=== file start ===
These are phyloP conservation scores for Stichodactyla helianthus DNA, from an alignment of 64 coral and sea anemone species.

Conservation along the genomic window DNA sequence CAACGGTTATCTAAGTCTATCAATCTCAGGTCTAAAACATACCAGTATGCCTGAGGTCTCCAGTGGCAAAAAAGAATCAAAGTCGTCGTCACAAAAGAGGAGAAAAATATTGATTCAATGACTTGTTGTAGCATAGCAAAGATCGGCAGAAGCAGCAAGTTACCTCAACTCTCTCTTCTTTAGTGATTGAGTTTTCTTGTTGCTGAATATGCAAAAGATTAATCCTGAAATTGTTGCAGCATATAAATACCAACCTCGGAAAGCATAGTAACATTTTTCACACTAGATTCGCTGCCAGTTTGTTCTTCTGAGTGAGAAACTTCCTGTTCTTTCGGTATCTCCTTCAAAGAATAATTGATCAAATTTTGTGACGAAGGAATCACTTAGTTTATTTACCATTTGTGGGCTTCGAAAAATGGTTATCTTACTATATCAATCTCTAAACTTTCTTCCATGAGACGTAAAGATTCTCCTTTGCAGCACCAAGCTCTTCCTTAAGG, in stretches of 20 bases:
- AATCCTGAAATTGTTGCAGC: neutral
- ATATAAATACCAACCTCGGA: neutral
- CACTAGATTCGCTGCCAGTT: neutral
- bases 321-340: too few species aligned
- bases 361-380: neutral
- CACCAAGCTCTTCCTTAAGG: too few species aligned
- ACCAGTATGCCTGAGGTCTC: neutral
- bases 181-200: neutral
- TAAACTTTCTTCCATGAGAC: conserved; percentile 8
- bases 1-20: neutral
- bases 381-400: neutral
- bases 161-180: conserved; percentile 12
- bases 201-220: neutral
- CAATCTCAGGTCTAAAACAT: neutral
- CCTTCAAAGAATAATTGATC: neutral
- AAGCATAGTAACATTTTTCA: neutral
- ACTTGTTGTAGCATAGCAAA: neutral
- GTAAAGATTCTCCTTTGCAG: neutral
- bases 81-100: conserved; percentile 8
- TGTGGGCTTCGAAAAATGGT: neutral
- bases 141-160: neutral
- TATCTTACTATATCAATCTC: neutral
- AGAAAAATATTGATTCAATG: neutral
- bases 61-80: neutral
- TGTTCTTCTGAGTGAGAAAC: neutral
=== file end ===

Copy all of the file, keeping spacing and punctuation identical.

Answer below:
These are phyloP conservation scores for Stichodactyla helianthus DNA, from an alignment of 64 coral and sea anemone species.

Conservation along the genomic window DNA sequence CAACGGTTATCTAAGTCTATCAATCTCAGGTCTAAAACATACCAGTATGCCTGAGGTCTCCAGTGGCAAAAAAGAATCAAAGTCGTCGTCACAAAAGAGGAGAAAAATATTGATTCAATGACTTGTTGTAGCATAGCAAAGATCGGCAGAAGCAGCAAGTTACCTCAACTCTCTCTTCTTTAGTGATTGAGTTTTCTTGTTGCTGAATATGCAAAAGATTAATCCTGAAATTGTTGCAGCATATAAATACCAACCTCGGAAAGCATAGTAACATTTTTCACACTAGATTCGCTGCCAGTTTGTTCTTCTGAGTGAGAAACTTCCTGTTCTTTCGGTATCTCCTTCAAAGAATAATTGATCAAATTTTGTGACGAAGGAATCACTTAGTTTATTTACCATTTGTGGGCTTCGAAAAATGGTTATCTTACTATATCAATCTCTAAACTTTCTTCCATGAGACGTAAAGATTCTCCTTTGCAGCACCAAGCTCTTCCTTAAGG, in stretches of 20 bases:
- AATCCTGAAATTGTTGCAGC: neutral
- ATATAAATACCAACCTCGGA: neutral
- CACTAGATTCGCTGCCAGTT: neutral
- bases 321-340: too few species aligned
- bases 361-380: neutral
- CACCAAGCTCTTCCTTAAGG: too few species aligned
- ACCAGTATGCCTGAGGTCTC: neutral
- bases 181-200: neutral
- TAAACTTTCTTCCATGAGAC: conserved; percentile 8
- bases 1-20: neutral
- bases 381-400: neutral
- bases 161-180: conserved; percentile 12
- bases 201-220: neutral
- CAATCTCAGGTCTAAAACAT: neutral
- CCTTCAAAGAATAATTGATC: neutral
- AAGCATAGTAACATTTTTCA: neutral
- ACTTGTTGTAGCATAGCAAA: neutral
- GTAAAGATTCTCCTTTGCAG: neutral
- bases 81-100: conserved; percentile 8
- TGTGGGCTTCGAAAAATGGT: neutral
- bases 141-160: neutral
- TATCTTACTATATCAATCTC: neutral
- AGAAAAATATTGATTCAATG: neutral
- bases 61-80: neutral
- TGTTCTTCTGAGTGAGAAAC: neutral